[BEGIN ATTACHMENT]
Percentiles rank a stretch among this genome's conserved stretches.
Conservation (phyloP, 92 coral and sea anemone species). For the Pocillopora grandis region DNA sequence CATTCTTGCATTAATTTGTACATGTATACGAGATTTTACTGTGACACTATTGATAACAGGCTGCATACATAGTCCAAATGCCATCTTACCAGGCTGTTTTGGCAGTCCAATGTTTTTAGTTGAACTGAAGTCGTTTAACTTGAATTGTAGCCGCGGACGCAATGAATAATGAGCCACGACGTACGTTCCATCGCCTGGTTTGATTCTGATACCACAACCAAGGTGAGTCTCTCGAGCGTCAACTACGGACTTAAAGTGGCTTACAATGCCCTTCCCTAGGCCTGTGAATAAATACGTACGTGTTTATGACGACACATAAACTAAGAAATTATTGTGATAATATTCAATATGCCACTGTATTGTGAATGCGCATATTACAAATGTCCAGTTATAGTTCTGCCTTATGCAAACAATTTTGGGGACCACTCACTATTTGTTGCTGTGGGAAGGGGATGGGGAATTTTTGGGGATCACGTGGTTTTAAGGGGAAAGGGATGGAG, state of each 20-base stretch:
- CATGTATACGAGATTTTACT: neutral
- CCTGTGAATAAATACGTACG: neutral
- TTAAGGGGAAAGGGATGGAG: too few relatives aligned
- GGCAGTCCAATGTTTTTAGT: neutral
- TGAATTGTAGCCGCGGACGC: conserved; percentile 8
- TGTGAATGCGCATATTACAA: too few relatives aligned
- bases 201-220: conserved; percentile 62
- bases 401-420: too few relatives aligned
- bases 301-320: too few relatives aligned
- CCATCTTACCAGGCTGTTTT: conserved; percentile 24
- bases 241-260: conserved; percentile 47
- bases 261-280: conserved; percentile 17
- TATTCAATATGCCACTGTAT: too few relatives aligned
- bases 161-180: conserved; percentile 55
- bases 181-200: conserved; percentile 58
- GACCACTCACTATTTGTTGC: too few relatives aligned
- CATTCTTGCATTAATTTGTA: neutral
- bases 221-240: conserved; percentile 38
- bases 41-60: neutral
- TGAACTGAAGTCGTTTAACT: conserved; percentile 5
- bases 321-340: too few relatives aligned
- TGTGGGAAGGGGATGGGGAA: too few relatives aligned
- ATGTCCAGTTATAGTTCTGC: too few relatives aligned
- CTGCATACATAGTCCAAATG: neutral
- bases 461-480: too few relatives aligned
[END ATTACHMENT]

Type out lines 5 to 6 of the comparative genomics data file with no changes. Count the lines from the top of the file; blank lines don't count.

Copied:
- TTAAGGGGAAAGGGATGGAG: too few relatives aligned
- GGCAGTCCAATGTTTTTAGT: neutral